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Forum, Aug. 19: Get your hands dirty in Hartford

Published: 8/24/2020 10:34:44 AM
Modified: 8/24/2020 10:34:42 AM
Get your hands dirty in Hartford

The novel coronavirus pandemic has helped us appreciate what a special place the Upper Valley is to live. There are a wide variety of reasons to think so. One of ours is seeing all the flowers in the towns and villages. There are many people involved in the various beautification efforts.

That is true in Hartford. Hartford Garden Friends invites you to join us. Whether you know nothing about growing flowers or you can name every kind, whether you are male or female or nonspecific, we will welcome you. Some members share one garden and others are the single caretaker of a plot. Come and get your hands dirty.

If getting dirty is not your idea of fun, you can support Hartford Garden Friends with a donation. Contributions are used to purchase plants and other supplies.

To become a member, contact Iris Berezin at irisberezin@myfairpoint.net. To donate, please send checks to Hartford Garden Friends, P.O. Box 884, Wilder, Vt., 05088.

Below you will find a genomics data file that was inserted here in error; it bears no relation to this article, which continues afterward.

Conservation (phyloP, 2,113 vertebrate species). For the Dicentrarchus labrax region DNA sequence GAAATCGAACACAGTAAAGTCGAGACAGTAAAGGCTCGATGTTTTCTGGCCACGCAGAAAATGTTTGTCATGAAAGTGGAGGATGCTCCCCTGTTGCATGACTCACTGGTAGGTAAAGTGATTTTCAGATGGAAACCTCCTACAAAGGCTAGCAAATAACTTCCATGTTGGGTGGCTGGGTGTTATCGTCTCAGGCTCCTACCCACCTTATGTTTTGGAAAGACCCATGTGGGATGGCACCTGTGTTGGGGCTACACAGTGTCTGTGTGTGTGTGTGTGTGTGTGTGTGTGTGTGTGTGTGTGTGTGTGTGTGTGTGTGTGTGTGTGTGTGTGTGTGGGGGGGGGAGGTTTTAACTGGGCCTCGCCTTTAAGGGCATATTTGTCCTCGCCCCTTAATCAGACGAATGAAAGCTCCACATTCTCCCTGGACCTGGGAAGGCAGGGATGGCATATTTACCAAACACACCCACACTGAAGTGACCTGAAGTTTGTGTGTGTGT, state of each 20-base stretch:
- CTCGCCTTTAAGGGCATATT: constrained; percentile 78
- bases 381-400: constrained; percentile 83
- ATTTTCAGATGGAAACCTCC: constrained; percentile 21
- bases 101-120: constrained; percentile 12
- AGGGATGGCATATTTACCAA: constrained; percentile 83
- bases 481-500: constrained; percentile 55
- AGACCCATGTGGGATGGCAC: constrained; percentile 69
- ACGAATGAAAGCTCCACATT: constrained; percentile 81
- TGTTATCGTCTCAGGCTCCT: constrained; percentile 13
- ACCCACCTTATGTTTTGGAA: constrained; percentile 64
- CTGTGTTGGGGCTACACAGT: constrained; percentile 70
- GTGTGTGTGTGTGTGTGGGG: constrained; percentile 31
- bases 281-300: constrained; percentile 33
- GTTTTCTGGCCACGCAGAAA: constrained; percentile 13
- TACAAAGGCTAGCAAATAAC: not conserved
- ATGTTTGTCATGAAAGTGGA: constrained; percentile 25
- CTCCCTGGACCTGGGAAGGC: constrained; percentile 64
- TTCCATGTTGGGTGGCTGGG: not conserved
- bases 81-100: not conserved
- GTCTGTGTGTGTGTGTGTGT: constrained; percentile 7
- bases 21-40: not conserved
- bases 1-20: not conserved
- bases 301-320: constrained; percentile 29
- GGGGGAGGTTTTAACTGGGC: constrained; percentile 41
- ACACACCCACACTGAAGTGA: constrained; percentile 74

Come to share your knowledge or to learn a new skill. If you think the town looks better with flowers, your time and your money will help to continue our work. No matter what you do, please enjoy the beauty.



The writers are co-presidents of Hartford Garden Friends.

Prentiss backs party’s principles

Politics is a contact sport. Contact sports, to continue the metaphor, have rules that regulate the level of violence that is allowed (with the exception, some say, of rugby). The rumors and innuendoes that have been circulating around the Upper Valley regarding Sue Prentiss and her candidacy for New Hampshire Senate District 5 have violated election protocols, especially those most appropriate for a political party’s primary.

Sue Prentiss has led successful careers in both the public and nonprofit arenas. She fully espouses the principles and goals of the Democratic Party. With experience as city mayor and city councilor, she would bring a wealth of administrative and legislative accomplishments to the Senate, accomplishments that reflect her progressive agenda and her real-world perspective.

As a health professional, she supported the Affordable Care Act. As a progressive mayor, she supported the Welcoming Lebanon ordinance. As a concerned citizen, she has supported progressive Democratic candidates such as Colin Van Ostern. She served as state co-chair of Mayor Pete Buttigieg’s campaign for the Democratic nomination for president. As a city councilor, she laid the groundwork for Lebanon’s proactive agenda for energy sustainability and conservation. In short, she has demonstrated her Democratic bona fides.

We are presently smack dab in the middle of what some people have called the political silly season — the hot summer weather in August and September. Think of Vice President Mike Pence’s telling the meatpackers, “We’re not going to let Joe Biden and Kamala Harris cut America’s meat.” The August heat is enough without running a campaign of smoldering brush fires.